Ultra-High Performance Concrete and Lattice Models

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Virginia Tech


Ultra-High Performance Concrete (UHPC) is an evolving structural material that has attracted interest in the civil engineering industry recently. Currently, it is being used mainly for highway infrastructure in the US and also being explored for various other applications. The existing design guides on UHPC in countries like Japan, Australia and France are not as detailed as the concrete or steel guides. Most of the sections made of UHPC are slender due to its superior mechanical properties which are expected to simplify construction. Being an expensive material to use, making slender sections also helps to minimize the overall cost of the structure and makes it competitive with that of high strength steel and prestressed concrete. It has also been demonstrated to have very high compressive strength and considerable tensile strength.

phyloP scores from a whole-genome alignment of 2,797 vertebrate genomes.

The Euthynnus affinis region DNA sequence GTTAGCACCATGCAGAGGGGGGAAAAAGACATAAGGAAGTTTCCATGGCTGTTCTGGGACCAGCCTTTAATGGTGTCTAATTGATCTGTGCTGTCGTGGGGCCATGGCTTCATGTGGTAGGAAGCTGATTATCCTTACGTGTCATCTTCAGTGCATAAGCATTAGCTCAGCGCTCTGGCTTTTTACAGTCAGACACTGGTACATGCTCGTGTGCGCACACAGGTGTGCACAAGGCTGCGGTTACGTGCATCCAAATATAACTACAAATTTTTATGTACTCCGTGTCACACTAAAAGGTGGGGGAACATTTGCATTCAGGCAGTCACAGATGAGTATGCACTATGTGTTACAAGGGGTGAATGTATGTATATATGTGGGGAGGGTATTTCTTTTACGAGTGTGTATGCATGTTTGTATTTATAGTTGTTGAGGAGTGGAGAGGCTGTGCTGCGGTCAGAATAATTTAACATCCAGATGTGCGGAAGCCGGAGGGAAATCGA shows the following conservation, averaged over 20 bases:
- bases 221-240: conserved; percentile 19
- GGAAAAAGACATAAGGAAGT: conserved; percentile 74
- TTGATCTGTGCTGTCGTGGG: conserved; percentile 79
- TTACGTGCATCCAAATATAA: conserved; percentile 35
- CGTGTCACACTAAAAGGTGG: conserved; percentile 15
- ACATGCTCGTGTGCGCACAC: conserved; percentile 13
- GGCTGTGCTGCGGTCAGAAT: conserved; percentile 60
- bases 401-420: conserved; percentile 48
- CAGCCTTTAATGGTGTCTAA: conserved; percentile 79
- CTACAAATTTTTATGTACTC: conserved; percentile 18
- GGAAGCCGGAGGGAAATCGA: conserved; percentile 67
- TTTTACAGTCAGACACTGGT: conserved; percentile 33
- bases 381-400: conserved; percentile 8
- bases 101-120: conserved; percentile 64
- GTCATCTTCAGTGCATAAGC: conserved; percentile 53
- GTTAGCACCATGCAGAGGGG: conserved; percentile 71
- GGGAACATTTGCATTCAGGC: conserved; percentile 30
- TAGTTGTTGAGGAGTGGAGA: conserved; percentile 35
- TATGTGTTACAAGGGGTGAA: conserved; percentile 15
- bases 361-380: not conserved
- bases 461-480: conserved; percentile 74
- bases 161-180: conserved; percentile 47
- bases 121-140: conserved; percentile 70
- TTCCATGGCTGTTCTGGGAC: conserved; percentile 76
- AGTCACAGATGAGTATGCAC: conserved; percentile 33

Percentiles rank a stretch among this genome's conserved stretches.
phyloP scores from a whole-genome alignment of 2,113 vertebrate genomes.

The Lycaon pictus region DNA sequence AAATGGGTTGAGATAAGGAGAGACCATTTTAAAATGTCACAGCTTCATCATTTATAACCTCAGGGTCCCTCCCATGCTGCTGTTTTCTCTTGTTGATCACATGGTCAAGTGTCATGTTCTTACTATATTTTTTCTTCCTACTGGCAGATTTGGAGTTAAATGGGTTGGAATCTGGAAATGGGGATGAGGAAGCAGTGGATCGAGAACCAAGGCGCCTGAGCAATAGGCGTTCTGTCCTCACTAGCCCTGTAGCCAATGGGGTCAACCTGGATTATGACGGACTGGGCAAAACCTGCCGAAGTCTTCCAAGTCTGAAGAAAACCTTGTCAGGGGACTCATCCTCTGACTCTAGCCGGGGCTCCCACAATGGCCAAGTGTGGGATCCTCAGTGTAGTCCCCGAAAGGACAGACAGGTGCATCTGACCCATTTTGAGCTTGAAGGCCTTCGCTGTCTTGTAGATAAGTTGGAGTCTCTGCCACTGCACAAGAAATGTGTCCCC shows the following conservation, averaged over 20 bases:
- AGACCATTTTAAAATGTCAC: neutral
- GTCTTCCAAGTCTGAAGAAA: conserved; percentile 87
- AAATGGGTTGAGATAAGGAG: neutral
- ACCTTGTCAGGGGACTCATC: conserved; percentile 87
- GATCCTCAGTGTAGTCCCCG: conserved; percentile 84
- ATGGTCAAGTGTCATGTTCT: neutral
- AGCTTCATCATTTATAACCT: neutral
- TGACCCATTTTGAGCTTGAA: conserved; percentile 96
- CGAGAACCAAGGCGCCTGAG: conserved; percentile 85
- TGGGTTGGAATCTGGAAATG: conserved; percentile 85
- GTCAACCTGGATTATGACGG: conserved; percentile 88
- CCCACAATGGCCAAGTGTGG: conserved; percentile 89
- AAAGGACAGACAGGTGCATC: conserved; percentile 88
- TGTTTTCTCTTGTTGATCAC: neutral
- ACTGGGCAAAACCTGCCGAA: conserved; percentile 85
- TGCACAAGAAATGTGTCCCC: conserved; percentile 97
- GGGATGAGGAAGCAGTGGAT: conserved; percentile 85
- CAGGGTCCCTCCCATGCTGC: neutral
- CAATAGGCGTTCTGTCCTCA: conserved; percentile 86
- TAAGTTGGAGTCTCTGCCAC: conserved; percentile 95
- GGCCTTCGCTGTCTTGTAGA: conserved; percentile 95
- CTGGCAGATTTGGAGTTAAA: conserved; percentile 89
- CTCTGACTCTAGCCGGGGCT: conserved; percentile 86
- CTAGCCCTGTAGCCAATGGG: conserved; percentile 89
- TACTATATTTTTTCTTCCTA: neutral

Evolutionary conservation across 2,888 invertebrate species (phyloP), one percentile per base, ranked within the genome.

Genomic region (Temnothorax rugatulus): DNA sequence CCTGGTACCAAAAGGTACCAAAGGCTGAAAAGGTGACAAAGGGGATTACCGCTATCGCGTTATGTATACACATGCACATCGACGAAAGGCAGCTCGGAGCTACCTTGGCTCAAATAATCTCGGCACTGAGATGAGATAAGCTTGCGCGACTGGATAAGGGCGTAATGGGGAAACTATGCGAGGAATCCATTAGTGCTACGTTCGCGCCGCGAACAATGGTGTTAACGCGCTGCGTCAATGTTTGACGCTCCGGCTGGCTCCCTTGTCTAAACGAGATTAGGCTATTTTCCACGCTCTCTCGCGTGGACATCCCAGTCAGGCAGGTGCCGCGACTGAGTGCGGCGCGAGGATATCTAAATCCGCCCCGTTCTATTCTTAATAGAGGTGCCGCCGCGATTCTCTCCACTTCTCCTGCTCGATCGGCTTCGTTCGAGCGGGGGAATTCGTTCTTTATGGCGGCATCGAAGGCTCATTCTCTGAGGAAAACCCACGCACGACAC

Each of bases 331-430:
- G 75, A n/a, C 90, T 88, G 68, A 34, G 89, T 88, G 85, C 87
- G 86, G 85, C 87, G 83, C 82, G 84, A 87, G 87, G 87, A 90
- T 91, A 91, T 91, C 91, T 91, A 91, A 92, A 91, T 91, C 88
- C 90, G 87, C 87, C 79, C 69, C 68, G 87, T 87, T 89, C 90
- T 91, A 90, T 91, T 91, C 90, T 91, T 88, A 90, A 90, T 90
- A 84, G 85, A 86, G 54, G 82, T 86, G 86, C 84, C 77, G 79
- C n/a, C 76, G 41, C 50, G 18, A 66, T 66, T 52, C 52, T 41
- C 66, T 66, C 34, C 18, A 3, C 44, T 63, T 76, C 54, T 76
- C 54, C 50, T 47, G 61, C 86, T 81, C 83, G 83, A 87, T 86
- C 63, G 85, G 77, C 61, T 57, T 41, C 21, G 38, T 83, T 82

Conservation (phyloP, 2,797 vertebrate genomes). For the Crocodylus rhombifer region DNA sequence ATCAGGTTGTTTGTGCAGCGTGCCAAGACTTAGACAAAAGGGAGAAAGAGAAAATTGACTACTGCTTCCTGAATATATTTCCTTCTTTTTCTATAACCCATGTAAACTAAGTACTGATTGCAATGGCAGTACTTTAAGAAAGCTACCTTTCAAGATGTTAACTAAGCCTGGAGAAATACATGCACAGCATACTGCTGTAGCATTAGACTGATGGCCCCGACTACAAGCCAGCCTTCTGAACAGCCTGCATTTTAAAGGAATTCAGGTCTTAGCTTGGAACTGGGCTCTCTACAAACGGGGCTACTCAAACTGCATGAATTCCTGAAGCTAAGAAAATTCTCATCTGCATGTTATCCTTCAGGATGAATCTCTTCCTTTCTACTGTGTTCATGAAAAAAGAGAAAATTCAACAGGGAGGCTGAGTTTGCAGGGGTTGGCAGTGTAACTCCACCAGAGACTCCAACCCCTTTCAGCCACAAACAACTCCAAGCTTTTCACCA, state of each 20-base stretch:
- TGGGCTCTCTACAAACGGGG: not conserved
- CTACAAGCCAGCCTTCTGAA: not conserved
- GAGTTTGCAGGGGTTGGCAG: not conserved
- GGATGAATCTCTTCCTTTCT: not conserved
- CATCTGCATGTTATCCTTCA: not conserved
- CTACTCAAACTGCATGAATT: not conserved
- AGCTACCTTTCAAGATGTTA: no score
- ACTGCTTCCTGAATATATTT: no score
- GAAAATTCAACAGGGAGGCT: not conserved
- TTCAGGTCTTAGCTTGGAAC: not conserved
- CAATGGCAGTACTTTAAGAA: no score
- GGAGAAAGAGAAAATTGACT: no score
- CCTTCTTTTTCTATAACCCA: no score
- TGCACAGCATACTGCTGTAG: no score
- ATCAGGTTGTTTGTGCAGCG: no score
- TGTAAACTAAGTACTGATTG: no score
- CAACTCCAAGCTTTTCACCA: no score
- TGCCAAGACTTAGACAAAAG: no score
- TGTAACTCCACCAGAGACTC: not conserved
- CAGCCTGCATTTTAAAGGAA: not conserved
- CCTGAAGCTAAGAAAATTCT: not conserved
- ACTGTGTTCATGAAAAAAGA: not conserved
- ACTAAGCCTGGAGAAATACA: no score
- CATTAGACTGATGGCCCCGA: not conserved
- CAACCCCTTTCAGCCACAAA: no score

To begin with, an introduction on UHPC and its current applications around the world is presented, followed by a review of the existing design guides on UHPC. The importance as well as the methodology to measure fracture energy of concrete with factors to be considered for fiber reinforced concrete is discussed in detail. The main motive of this research is to introduce a creative modeling concept which served as the theoretical basis for the development of a computer program called Lattice 3D. The program is a modeling tool for engineers studying the behavior of UHPC, and in the future will be developed into a finite element protocol for analyzing complex structures made of UHPC. Parametric studies on lattice models of thin simply supported plates in compression and three-point bending of beams have been demonstrated in this research. Experimental tests conducted on briquette specimens under uniaxial tension are also discussed.



UHPC, Tessellation, Lattice element, Fracture Energy